Tuesday, October 17, 2017


‘Making split second decisions’: How high speed optical networks are revolutionising financial infrastructure



Data Economy speaks to Koby Reshef, CEO of PacketLight Networks, on how high speed optical networks are changing mission critical analysis and transactions in financial markets.

The financial sector is one where speed is important as the minimal latency could case damages worth billions of dollars to some of the large enterprises and stock exchanges.

High speed optical networks are being laid out at an unprecedented speed to answer the rising demand the industry is seeing from all corners of the world, from Sidney to Sill icon Valley.

Speaking to Data Economy (DE), Koby Reshef, CEO of PacketLight Networks, explains what is happening and what to expect from the network space in the coming months.

 

DE: How are high speed optical networks changing mission critical analysis and transactions in financial markets?  

The nature of finance trading is about making split second decisions,” Koby Reshef, CEO of PacketLight Networks

KR: The nature of finance trading is about making split second decisions with nano-second accuracy, and it is imperative that the networks that transfer information across long distances gets to users immediately or at least quicker than a competitors network. But it is less about high speeds, and more about achieving low latency.

Financial users buy high speed ports only because 10G ports have lower latency than a 1G port. There are a couple of factors that set the latency of the link.

First, the fiber itself and speed of light inside the fiber, which is 4.7us/Km, is a physical factor that can’t be changed. Because of this, there is a constant look for shorter fiber paths (routes) to reduce this latency.

The second factor is optical transport equipment latency. For long distance optical transmission, it is mandatory to use FEC (Forward Error Correction) algorithm to enable errorless link performance. The FEC introduces latency due to the buffer it uses for fixing errors that occur over the link/distance.

The better the algorithm code is, the lower the latency of the link. This is a factor that equipment vendors can improve and differentiate.

 

DE: What sort of latencies are we talking about in the financial sector? What is acceptable and what is not? 

KR: Every micro second counts. For short distances, the WDM equipment should introduce sub us (micro second) latency end to end (equivalent for 150 meters). For long distances, since FEC is mandatory, the latency is about 10us (2Km of fiber, which is very small compared to 1000Km of link).

The transactions are automatically performed by machines, so if your network latency is lower your transaction will be registered before the competitor at better rates. There is a lot of money that you can earn selling or buying at better rates.

For example, in New York City most trading houses are located as close as possible to the stock exchange because every meter counts and the selection of the fiber provider is made based on the actual fiber path it can provide.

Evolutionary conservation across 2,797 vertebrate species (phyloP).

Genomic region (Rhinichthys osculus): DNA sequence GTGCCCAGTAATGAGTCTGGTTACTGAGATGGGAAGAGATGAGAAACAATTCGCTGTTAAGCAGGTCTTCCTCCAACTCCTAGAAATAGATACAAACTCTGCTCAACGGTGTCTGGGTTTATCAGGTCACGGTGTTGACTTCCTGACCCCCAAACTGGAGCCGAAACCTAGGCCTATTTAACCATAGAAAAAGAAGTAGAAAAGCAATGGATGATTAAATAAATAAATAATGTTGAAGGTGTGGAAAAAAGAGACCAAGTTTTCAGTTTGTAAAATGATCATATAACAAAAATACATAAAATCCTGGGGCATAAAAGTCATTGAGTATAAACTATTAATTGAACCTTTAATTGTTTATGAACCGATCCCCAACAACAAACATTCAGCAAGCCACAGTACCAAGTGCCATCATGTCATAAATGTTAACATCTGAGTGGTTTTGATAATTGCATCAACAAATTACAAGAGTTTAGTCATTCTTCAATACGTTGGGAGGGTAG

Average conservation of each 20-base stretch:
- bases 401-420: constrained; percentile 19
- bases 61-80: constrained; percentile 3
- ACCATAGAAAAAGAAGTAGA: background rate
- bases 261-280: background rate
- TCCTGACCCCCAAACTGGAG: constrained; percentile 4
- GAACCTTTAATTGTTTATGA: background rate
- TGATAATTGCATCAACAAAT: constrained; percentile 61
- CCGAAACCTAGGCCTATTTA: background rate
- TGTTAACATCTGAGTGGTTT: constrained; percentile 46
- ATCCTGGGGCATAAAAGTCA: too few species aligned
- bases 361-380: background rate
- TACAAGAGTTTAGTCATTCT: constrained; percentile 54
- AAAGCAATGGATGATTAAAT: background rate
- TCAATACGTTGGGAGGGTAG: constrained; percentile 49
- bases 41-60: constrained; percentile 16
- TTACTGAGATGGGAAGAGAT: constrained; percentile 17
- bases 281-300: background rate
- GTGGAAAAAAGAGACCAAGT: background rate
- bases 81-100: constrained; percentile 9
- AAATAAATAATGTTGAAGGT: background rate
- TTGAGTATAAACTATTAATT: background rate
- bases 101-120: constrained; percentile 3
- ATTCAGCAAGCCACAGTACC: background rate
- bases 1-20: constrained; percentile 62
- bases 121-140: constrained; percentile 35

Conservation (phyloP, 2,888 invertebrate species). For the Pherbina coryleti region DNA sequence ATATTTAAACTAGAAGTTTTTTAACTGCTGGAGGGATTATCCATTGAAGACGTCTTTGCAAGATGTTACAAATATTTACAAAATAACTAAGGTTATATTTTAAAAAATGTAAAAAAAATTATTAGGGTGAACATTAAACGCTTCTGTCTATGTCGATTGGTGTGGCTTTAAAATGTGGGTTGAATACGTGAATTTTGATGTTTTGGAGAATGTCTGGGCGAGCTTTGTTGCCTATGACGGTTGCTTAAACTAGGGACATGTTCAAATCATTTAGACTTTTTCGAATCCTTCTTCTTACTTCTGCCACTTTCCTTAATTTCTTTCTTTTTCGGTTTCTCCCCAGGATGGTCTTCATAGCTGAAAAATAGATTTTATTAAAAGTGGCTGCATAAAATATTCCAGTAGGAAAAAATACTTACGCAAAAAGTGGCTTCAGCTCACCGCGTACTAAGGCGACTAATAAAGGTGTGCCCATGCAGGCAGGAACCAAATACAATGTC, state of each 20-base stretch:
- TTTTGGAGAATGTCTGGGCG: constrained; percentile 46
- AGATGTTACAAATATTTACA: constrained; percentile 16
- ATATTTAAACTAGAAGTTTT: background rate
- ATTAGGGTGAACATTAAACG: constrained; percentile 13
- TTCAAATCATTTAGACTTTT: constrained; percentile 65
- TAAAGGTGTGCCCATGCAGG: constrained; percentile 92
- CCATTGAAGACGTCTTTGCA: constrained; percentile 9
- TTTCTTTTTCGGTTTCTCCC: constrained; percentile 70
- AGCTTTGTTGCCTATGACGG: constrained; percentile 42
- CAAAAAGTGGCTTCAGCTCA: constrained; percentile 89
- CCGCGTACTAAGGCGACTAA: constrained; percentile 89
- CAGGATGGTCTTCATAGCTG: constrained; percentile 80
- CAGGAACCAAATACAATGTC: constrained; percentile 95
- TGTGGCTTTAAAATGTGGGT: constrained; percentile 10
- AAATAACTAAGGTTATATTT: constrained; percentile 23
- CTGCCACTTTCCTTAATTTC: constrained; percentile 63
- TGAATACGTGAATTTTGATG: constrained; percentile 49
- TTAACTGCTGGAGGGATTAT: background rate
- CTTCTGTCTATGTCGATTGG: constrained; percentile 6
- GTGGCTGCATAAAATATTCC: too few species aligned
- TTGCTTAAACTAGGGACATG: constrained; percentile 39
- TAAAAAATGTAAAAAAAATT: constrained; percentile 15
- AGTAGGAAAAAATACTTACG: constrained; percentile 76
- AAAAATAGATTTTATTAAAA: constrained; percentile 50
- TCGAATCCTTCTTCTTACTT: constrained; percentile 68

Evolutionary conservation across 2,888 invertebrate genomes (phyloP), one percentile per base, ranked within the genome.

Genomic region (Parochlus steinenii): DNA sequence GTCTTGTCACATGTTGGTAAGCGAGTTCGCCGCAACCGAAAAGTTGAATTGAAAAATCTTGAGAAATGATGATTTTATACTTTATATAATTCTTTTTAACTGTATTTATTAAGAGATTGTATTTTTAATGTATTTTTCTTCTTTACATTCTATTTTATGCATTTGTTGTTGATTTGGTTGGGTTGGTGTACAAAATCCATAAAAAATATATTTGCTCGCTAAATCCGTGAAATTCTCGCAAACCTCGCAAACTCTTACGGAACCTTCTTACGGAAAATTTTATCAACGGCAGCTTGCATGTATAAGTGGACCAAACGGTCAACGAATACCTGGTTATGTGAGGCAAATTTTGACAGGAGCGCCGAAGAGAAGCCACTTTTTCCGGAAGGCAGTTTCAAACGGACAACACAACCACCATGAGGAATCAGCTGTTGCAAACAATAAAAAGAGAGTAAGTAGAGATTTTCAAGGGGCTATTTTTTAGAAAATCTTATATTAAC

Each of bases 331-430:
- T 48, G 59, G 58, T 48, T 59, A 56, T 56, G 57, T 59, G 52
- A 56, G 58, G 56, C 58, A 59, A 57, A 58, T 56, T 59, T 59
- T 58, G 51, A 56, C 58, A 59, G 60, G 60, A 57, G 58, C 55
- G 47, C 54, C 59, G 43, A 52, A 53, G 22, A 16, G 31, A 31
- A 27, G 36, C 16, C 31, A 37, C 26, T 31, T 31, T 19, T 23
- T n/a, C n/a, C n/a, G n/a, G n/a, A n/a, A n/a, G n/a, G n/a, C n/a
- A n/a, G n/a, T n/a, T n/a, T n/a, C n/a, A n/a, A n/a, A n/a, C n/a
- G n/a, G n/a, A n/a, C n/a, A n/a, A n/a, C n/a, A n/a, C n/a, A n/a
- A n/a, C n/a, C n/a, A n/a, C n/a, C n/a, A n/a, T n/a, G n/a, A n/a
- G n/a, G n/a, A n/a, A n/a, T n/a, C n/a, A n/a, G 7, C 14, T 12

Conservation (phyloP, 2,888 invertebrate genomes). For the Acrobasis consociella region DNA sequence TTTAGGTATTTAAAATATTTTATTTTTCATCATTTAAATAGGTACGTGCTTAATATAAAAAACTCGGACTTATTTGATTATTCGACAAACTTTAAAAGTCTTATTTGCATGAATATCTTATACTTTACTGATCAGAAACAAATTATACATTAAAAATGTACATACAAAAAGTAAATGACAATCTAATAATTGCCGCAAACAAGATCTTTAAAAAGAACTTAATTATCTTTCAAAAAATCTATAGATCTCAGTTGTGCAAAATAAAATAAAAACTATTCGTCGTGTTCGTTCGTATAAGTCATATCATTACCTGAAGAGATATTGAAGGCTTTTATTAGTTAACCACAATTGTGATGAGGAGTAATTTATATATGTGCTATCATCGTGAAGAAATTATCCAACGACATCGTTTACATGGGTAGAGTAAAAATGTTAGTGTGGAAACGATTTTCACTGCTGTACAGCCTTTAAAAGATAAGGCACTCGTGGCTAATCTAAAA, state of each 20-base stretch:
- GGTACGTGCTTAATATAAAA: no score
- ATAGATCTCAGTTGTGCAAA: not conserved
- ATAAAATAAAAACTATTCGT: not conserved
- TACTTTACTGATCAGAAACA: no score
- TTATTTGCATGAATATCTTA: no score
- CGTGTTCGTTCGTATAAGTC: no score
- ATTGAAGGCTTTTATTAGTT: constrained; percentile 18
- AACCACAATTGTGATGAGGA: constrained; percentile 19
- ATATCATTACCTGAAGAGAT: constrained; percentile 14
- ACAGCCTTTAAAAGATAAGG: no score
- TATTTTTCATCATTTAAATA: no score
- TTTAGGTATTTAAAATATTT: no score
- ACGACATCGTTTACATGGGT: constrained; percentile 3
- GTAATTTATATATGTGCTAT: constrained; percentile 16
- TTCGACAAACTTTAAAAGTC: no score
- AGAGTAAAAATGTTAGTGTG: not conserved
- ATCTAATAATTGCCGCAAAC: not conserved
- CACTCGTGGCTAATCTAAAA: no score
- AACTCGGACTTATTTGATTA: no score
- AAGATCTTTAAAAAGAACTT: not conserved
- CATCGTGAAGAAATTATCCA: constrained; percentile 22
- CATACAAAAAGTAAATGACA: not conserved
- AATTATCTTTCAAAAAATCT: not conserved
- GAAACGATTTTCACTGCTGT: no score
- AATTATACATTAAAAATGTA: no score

DE: How fast can we go today and how fast will it be possible to go in the future? 

KR: It is latency dependent rather than the speed of the optical interface. In the future, better FEC algorithms that cope with higher error rate without adding latency will enable longer distance for optical transport and reduce the number of regenerators on the path, enabling faster transmission.

There is also research around different fiber material that will bring the speed of light closer to the speed of light in vacuum, which is the maximum possible.

 

DE: How do you build this financial network infrastructure? 

KR: Building the infrastructure begins with finding the best (shortest typically) fiber routs available, coupled with optical amplifications sites across the path to avoid the need for regenerators which add both latency and cost.

Then based on the capacity needed, whether it is 10G or 100G, you need the right optical transport solution that aggregates the traffic over the fewest wavelengths as possible.

For long haul networks 100G is the most common capacity of a wavelength, and with the coherent technology, single spans of 2500KM are achievable without regenerators.

This is compared to 10G direct detection technology which is limited to 1000Km or less and requires the use  of dispersion compensator modules that add latency.

 

DE: What sort of advancements can we expect in the fiber space in the coming years?

KR: There are emerging sets of regulations and practices due to growing threats that financial segment must comply with. The main trend we see is around security and encrypting the data that passes between the data centres.

Since encryption is required for the link, it introduces an additional latency factor. There are few solutions for encryption such as IPSec in layer-3, MAC Sec in layer-2 and Layer-1 optical encryption.

Layer-1 optical encryption is the only solution in terms of latency that is good enough for the trading applications, as it introduces the lowest latency to the link and does not reduce the link speed of capacity.

We expect there will continue to be improvements to security at the different layers that will find a better balance between latency and security.